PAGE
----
August 19, 2003
The staff of the Committee on Open Government is authorized to issue advisory opinions. The ensuing staff advisory opinion is based solely upon the information presented in your correspondence.
I have received your letter and the materials attached to it. You have sought guidance concerning a record that is copyrighted. Both the Department of Correctional Services and the company that claimed copyright protection have denied access.
In this regard, first, the Freedom of Information Law is applicable to agency records, and §86(3) defines the term "agency" to mean:
"any state or municipal department, board, bureau, division, commission, committee, public authority, public corporation, council, office or other governmental entity performing a governmental or proprietary function for the state or any one or more municipalities thereof, except the judiciary or the state legislature."
Based on the foregoing, a private company is not an agency and, therefore, is not subject to the Freedom of Information Law. Second, with respect to the ability of a citizen to use an access law to assert the right to reproduce copyrighted material, the issue has been considered by the U.S. Department of Justice with respect to copyrighted materials, and its analysis as it pertains to the federal Freedom of Information Act is, in my view, pertinent to the issue as it arises under the state Freedom of Information Law.
The initial aspect of its review involved whether the exception to rights of access analogous to §87(2)(a) of the Freedom of Information Law requires that copyrighted materials be withheld. The cited provision states that an agency may withhold records that are "specifically exempted from disclosure by state or federal statute." Virtually the same language constitutes a basis for withholding in the federal Act [5 U.S.C. 552(b)(3)]. In the fall 1983 edition of FOIA Update, a publication of the Office of Information and Privacy at the U.S. Department of Justice, it was stated that:
"On its face, the Copyright Act simply cannot be considered a 'nondisclosure' statute, especially in light of its provision permitting full public inspection of registered copyrighted documents at the Copyright Office [see 17 U.S.C. 3705(b)]."
Since copyrighted materials are available for inspection, I agree with the conclusion that records bearing a copyright could not be characterized as being "specifically exempted from disclosure...by...statute."
The next step of the analysis involves the Justice Department's consideration of the federal Act's exception (exemption 4) analogous to §87(2)(d) of the Freedom of Information Law in conjunction with 17 U.S.C. §107, which codifies the doctrine of "fair use". Section 87(2)(d) permits an agency to withhold records that "are trade secrets or are submitted to an agency by a commercial enterprise or derived from information obtained from a commercial enterprise and which if disclosed would cause substantial injury to the competitive position of the subject enterprise." Under §107, copyrighted work may be reproduced "for purposes such as criticism, comment, news reporting, teaching (including multiple copies for classroom use), scholarship, or research" without infringement of the copyright. Further, the provision describes the factors to be considered in determining whether a work may be reproduced for a fair use, including "the effect of the use upon the potential market for or value of the copyrighted work" [17 U.S.C. §107(4)].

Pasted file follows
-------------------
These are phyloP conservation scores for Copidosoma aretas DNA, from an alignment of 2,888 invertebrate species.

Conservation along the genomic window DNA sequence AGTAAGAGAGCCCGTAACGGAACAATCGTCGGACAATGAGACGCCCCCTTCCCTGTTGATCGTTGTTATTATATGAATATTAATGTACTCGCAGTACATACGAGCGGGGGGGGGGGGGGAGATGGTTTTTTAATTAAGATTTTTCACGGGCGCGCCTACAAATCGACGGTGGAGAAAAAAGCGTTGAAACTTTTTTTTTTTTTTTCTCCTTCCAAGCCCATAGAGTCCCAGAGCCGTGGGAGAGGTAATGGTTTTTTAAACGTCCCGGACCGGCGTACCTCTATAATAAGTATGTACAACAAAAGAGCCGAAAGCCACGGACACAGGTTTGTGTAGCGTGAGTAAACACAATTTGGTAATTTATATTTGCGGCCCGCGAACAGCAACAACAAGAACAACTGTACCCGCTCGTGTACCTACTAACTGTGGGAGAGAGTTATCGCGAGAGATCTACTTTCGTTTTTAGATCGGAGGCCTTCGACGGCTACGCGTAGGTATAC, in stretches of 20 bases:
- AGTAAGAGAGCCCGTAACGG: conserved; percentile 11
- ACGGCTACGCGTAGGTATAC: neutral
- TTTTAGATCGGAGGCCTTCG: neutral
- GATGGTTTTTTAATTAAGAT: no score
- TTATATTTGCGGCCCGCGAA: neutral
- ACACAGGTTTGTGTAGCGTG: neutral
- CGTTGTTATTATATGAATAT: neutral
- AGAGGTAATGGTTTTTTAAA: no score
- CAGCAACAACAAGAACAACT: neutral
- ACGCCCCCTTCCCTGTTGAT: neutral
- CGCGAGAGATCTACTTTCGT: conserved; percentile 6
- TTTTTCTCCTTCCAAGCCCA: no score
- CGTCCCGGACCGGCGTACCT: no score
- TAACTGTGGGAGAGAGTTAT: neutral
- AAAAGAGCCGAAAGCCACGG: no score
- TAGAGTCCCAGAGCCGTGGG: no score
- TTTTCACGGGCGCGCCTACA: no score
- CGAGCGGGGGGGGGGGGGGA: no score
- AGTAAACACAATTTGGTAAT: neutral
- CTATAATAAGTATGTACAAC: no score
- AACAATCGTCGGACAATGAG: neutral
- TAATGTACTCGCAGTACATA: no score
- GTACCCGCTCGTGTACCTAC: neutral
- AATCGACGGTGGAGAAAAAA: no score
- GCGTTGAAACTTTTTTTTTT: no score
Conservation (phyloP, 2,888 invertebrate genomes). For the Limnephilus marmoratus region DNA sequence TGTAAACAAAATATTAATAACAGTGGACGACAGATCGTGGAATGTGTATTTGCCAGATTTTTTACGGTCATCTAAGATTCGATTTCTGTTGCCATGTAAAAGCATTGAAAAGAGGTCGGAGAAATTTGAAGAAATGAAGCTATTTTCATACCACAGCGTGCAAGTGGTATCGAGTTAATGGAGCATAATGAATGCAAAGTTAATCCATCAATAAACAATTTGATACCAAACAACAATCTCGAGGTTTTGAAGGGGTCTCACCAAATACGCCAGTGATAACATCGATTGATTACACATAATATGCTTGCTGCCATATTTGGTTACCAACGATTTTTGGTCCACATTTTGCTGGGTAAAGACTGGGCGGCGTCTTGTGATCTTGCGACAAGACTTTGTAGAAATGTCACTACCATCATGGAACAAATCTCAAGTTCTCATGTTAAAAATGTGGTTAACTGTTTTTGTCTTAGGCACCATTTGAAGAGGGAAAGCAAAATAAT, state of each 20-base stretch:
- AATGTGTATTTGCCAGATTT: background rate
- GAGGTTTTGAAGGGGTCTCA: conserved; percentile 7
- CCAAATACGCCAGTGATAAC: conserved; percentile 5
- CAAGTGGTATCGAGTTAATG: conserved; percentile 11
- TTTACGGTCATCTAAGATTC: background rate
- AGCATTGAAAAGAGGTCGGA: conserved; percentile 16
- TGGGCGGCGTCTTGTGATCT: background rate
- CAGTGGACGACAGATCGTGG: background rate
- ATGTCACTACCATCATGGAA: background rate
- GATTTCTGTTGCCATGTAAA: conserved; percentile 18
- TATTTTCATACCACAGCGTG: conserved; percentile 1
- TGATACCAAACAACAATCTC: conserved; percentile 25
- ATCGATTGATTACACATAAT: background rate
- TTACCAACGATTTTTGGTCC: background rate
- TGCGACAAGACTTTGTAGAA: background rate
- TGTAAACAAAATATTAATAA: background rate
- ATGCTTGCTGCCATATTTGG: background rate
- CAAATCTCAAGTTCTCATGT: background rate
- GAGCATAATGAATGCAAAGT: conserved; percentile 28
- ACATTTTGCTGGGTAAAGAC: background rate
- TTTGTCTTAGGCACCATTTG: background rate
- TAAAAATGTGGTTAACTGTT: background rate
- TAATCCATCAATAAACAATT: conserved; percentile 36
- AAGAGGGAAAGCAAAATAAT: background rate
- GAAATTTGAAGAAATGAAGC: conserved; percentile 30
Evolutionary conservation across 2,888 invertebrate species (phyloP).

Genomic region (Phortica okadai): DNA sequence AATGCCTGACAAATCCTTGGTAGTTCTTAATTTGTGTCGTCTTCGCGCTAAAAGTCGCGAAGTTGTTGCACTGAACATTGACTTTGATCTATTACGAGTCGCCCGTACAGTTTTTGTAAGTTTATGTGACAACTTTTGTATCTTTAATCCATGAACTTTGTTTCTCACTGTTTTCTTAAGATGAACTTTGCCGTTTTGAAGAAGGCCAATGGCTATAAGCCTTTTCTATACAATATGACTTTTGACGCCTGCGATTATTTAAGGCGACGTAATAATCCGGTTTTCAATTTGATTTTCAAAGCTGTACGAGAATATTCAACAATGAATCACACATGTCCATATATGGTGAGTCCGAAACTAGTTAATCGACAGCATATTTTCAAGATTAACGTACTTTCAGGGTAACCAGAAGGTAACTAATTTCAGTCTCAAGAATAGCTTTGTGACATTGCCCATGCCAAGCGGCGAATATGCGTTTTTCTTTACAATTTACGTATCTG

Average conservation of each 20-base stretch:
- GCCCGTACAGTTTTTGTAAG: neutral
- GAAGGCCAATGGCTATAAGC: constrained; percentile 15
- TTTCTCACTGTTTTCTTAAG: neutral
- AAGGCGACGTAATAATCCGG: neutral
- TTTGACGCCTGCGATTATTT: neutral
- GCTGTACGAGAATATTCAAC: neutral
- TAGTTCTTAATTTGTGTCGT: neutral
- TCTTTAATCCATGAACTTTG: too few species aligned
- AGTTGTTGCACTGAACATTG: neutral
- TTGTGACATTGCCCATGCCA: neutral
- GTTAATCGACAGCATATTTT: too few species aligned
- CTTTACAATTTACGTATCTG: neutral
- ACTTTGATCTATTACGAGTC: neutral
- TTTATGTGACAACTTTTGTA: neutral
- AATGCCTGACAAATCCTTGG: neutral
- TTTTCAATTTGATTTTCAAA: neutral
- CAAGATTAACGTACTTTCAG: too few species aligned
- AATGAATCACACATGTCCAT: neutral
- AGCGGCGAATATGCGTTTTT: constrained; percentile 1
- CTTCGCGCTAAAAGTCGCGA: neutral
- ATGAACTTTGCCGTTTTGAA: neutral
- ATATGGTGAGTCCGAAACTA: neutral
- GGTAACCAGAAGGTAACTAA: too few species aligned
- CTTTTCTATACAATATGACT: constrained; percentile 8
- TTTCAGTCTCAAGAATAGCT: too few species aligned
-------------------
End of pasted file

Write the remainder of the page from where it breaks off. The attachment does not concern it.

According to the Department of Justice, the most common basis for the assertion of the federal Act's "trade secret" exception involves "a showing of competitive harm," and in the context of a request for a copyrighted work, the exception may be invoked "whenever it is determined that the copyright holder's market for his work would be adversely affected by FOIA disclosure" (FOIA Update, supra). As such, it was concluded that the trade secret exception:
"stands as a viable means of protecting commercially valuable copyrighted works where FOIA disclosure would have a substantial adverse effect on the copyright holder's potential market. Such use of Exemption 4 is fully consonant with its broad purpose of protecting the commercial interests of those who submit information to government... Moreover, as has been suggested, where FOIA disclosure would have an adverse impact on 'the potential market for or value of [a] copyrighted work,' 17 U.S.C. §107(4), Exemption 4 and the Copyright Act actually embody virtually congruent protection, because such an adverse economic effect will almost always preclude a 'fair use' copyright defense...Thus, Exemption 4 should protect such materials in the same instances in which copyright infringement would be found" (id.).
In my opinion, due to the similarities between the federal Freedom of Information Act and the New York Freedom of Information Law, the analysis by the Justice Department may properly be applied when making determinations regarding the reproduction of copyrighted materials maintained by entities of government in New York. In sum, if reproduction of copyrighted material would "cause substantial injury to the competitive position of the subject enterprise," i.e., the holder of the copyright, in conjunction with §87(2)(d) of the Freedom of Information Law, it would appear that an agency could preclude reproduction of the work.
I hope that I have been of assistance.
Robert J. Freeman
cc: Anthony J. Annucci